The very same genetic mutation which has been previously linked to the development of breast cancer in women may also be responsible for some cancers in men.
According to researchers in Holland, the BRAC2 gene mutation, which has been linked to an increased risk of breast and ovarian cancers, has now been found to raise quite markedly the risk of pancreatic and prostate cancers in men.
The Dutch researchers who conducted the study also suggest that there might be a connection between the mutated gene and an increased risk of bone and throat cancers.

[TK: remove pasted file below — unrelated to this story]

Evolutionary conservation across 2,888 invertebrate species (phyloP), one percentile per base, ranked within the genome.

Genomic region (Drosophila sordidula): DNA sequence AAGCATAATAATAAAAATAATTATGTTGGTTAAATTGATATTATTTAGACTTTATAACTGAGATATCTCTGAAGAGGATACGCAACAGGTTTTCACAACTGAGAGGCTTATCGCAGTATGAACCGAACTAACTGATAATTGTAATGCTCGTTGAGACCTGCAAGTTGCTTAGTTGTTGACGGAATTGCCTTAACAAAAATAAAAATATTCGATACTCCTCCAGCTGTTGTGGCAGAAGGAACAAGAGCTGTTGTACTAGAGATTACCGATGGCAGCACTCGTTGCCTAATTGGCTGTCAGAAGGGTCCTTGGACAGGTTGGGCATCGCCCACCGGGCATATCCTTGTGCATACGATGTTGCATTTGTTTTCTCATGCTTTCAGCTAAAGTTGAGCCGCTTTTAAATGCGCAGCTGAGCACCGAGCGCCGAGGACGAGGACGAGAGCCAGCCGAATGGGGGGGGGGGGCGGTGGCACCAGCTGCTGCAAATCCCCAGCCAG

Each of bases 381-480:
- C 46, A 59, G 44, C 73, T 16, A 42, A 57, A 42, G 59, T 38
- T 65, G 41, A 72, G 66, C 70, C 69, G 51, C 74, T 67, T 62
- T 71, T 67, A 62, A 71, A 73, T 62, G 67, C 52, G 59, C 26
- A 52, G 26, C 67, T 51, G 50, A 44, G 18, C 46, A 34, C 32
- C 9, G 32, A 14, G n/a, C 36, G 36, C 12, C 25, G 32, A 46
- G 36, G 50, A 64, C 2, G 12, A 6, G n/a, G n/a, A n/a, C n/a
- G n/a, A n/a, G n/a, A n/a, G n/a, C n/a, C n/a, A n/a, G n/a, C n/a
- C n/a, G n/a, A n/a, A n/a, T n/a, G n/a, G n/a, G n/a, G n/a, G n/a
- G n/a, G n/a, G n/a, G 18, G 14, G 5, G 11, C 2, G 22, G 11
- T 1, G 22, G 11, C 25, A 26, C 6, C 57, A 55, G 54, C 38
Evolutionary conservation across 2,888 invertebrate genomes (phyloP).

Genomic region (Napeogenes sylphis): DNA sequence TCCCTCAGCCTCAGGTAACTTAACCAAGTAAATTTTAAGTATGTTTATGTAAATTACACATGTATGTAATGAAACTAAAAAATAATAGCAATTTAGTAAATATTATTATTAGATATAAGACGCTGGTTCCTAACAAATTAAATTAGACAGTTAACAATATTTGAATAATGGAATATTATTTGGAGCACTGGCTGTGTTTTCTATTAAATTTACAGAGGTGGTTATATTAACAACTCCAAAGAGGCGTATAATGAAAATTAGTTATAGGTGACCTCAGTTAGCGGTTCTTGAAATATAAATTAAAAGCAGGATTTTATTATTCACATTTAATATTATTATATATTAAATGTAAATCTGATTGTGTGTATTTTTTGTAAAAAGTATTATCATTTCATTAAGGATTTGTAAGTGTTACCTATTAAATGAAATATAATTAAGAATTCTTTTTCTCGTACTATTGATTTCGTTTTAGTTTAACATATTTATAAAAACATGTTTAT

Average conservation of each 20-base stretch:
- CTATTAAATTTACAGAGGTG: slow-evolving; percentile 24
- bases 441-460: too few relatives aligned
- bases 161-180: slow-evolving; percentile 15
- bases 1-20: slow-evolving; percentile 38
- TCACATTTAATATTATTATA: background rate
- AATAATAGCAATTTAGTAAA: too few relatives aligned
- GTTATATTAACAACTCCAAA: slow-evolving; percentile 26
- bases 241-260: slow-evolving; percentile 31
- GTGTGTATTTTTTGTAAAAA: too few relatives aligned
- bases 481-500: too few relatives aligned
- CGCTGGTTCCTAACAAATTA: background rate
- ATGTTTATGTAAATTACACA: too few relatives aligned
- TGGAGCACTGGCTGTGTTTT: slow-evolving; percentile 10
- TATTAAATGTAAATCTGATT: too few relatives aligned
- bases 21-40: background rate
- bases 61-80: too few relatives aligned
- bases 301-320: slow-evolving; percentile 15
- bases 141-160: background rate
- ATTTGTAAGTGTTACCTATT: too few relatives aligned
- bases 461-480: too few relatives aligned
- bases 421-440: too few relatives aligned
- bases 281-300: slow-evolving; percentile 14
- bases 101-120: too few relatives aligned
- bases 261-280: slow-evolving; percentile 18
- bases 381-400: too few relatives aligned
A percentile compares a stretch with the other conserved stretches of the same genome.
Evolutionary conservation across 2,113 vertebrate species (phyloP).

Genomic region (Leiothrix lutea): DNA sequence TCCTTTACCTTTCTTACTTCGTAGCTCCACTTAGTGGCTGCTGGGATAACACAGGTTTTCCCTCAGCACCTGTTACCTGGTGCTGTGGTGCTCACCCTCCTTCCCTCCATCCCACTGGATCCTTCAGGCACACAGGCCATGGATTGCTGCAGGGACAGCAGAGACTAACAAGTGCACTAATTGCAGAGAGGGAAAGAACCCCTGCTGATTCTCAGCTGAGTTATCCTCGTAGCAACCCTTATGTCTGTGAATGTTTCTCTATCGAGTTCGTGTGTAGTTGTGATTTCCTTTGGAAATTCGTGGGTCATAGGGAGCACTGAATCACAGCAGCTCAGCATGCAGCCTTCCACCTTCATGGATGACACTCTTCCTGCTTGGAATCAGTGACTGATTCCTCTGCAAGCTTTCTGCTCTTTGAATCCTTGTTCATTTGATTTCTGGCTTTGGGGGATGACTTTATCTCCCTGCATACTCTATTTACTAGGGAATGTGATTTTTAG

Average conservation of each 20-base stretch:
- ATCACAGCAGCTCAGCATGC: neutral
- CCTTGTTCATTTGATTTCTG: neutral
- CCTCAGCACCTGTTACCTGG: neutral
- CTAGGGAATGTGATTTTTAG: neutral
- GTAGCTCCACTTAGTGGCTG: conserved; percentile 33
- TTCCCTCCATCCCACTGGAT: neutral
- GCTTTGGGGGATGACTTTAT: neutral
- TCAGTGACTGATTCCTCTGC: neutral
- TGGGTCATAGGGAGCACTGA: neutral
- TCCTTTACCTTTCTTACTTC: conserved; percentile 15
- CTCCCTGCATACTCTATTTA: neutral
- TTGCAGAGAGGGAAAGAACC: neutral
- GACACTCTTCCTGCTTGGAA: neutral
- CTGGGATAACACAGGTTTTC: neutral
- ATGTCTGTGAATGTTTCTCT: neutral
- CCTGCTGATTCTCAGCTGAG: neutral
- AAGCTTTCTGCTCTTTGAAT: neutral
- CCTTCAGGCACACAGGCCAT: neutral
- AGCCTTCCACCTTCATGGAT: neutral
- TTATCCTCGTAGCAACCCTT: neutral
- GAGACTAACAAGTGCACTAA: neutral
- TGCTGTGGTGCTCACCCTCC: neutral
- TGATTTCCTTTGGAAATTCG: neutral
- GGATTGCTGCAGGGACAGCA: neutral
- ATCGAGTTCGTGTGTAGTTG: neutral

Apparently the researchers found that carriers of the mutated gene were seven times more likely to have pharyngeal cancer and eight times more likely to have pancreatic cancer than the general population.
It also appeared that male carriers were more than twice as likely to have prostate cancer.
The researchers say that as almost half of the men with prostate cancer had died, early and radical treatment should be offered to men carrying the mutated gene rather than the current practice of simply watching and waiting.
The research is published in the Journal of Medical Ethics.